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It all comes back to the same conclusion from previous discussions, why the need for so much data?
There are data packs available up to 500GB on telecom. 500GB for any typical user basically is "unlimited." If you are using more than 500GB then there must be some serious torrenting going on in your household.

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  Reply # 907511 3-Oct-2013 22:21
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rugrat:
Wade: It would be nice to have sites such as TNVZ/TV3 ondemand unmetered


Why?

Just looked at tvnz on demands data usuage and at high quality on a PC it works out between 500 megs and 600 megs an hour.

On telecoms lowest plan 30 gigs, that's just under 60 hours of viewing a month. Then about $10 to move to next plan, if that's not enough.

Prefer it the way it is, simple as possible, and no data management.


I can't see how it could be confusing to have 2 or 3 specific sites unmetered from a consumers perspective, not everyone likes to fix issues by chucking more money at it, as it is I pay telecom just shy of $300/month

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  Reply # 907561 3-Oct-2013 23:59
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johnr: Try explaining to my parents or my sisters what is national traffic and what is not and how they can tell the difference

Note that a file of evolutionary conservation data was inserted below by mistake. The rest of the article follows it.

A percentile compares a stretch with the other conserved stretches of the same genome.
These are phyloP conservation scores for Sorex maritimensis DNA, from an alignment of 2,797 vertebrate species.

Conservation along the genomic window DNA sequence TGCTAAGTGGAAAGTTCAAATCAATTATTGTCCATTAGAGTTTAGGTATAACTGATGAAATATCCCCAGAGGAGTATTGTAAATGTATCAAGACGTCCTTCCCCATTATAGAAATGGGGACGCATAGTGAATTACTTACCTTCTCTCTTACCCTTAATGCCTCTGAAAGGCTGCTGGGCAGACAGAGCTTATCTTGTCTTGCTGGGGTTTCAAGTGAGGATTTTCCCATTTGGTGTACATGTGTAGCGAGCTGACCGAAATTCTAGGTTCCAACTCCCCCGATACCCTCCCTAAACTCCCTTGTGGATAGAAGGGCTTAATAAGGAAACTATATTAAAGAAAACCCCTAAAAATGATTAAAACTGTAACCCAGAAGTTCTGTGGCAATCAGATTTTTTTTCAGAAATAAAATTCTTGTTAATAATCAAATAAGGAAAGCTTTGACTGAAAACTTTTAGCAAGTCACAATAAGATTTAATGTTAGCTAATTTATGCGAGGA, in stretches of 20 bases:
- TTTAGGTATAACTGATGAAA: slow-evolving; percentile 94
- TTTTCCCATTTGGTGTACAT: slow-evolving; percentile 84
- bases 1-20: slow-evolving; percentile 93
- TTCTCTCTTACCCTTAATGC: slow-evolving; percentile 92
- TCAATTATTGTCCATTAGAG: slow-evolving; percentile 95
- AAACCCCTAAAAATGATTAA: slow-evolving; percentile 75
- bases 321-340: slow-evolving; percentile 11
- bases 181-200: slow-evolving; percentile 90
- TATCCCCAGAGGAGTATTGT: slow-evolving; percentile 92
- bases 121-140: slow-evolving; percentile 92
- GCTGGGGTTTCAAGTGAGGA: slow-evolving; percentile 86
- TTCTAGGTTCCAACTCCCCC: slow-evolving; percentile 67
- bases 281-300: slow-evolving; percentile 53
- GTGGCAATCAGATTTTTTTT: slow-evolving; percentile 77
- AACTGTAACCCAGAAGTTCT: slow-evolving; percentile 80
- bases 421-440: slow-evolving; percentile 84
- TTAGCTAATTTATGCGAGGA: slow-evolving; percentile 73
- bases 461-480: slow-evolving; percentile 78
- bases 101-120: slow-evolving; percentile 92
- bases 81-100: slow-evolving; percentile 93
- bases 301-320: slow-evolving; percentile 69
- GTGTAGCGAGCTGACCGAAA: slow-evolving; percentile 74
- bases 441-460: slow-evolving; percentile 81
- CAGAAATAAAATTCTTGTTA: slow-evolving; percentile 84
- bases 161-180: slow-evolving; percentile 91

Easy---one example: you can stream all your TV in HD without going over your cap (assuming content providers take advantage of free national data).  

I recall that telecom used to have servers from which you could download ex-cap.   That was very popular among those in the know. 

The issue I have with your statement, is that it is similar to asking whether the chicken or the egg came first. 

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  Reply # 907694 4-Oct-2013 09:43
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freitasm: And it's actually "Telecom". The "Xtra" brand disappeared years ago.


yet xtra is the default email domain for primary emails and sub accounts

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  Reply # 908463 5-Oct-2013 14:44
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At the risk of going slightly OT I was intrigued by a new item on TV3 the other day about Kim Dotcom talking about how we were a third world Internet wise (because of the caps) and how he wanted to fix that.